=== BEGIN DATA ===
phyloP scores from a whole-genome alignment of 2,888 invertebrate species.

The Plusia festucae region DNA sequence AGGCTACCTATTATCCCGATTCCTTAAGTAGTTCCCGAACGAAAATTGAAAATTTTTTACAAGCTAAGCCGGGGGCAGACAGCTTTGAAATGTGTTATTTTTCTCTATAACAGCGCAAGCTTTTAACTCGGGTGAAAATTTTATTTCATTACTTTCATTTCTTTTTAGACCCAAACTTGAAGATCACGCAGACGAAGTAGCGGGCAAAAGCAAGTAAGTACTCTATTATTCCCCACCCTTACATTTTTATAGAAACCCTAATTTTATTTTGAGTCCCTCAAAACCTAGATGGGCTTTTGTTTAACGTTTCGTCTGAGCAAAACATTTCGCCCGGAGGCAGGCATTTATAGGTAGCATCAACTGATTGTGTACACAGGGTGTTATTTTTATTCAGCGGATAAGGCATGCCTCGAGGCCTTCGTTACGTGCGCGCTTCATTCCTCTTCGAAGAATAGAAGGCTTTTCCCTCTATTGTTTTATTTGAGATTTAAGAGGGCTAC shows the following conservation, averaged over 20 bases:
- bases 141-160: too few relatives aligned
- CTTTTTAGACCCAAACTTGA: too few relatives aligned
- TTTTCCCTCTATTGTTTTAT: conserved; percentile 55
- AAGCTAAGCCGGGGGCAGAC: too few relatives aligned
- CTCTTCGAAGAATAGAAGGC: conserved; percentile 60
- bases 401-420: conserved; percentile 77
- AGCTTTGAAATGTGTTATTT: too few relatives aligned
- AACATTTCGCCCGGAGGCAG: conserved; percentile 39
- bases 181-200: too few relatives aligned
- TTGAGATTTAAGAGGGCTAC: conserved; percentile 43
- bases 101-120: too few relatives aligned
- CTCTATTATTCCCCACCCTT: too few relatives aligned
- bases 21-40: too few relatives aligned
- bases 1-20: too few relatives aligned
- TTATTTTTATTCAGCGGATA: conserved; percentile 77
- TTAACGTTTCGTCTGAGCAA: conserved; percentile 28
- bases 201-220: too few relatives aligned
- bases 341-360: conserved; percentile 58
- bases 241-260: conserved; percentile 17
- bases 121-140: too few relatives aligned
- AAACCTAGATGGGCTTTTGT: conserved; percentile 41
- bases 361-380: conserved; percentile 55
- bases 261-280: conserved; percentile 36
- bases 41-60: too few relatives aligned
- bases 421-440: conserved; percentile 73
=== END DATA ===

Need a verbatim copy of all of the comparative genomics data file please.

phyloP scores from a whole-genome alignment of 2,888 invertebrate species.

The Plusia festucae region DNA sequence AGGCTACCTATTATCCCGATTCCTTAAGTAGTTCCCGAACGAAAATTGAAAATTTTTTACAAGCTAAGCCGGGGGCAGACAGCTTTGAAATGTGTTATTTTTCTCTATAACAGCGCAAGCTTTTAACTCGGGTGAAAATTTTATTTCATTACTTTCATTTCTTTTTAGACCCAAACTTGAAGATCACGCAGACGAAGTAGCGGGCAAAAGCAAGTAAGTACTCTATTATTCCCCACCCTTACATTTTTATAGAAACCCTAATTTTATTTTGAGTCCCTCAAAACCTAGATGGGCTTTTGTTTAACGTTTCGTCTGAGCAAAACATTTCGCCCGGAGGCAGGCATTTATAGGTAGCATCAACTGATTGTGTACACAGGGTGTTATTTTTATTCAGCGGATAAGGCATGCCTCGAGGCCTTCGTTACGTGCGCGCTTCATTCCTCTTCGAAGAATAGAAGGCTTTTCCCTCTATTGTTTTATTTGAGATTTAAGAGGGCTAC shows the following conservation, averaged over 20 bases:
- bases 141-160: too few relatives aligned
- CTTTTTAGACCCAAACTTGA: too few relatives aligned
- TTTTCCCTCTATTGTTTTAT: conserved; percentile 55
- AAGCTAAGCCGGGGGCAGAC: too few relatives aligned
- CTCTTCGAAGAATAGAAGGC: conserved; percentile 60
- bases 401-420: conserved; percentile 77
- AGCTTTGAAATGTGTTATTT: too few relatives aligned
- AACATTTCGCCCGGAGGCAG: conserved; percentile 39
- bases 181-200: too few relatives aligned
- TTGAGATTTAAGAGGGCTAC: conserved; percentile 43
- bases 101-120: too few relatives aligned
- CTCTATTATTCCCCACCCTT: too few relatives aligned
- bases 21-40: too few relatives aligned
- bases 1-20: too few relatives aligned
- TTATTTTTATTCAGCGGATA: conserved; percentile 77
- TTAACGTTTCGTCTGAGCAA: conserved; percentile 28
- bases 201-220: too few relatives aligned
- bases 341-360: conserved; percentile 58
- bases 241-260: conserved; percentile 17
- bases 121-140: too few relatives aligned
- AAACCTAGATGGGCTTTTGT: conserved; percentile 41
- bases 361-380: conserved; percentile 55
- bases 261-280: conserved; percentile 36
- bases 41-60: too few relatives aligned
- bases 421-440: conserved; percentile 73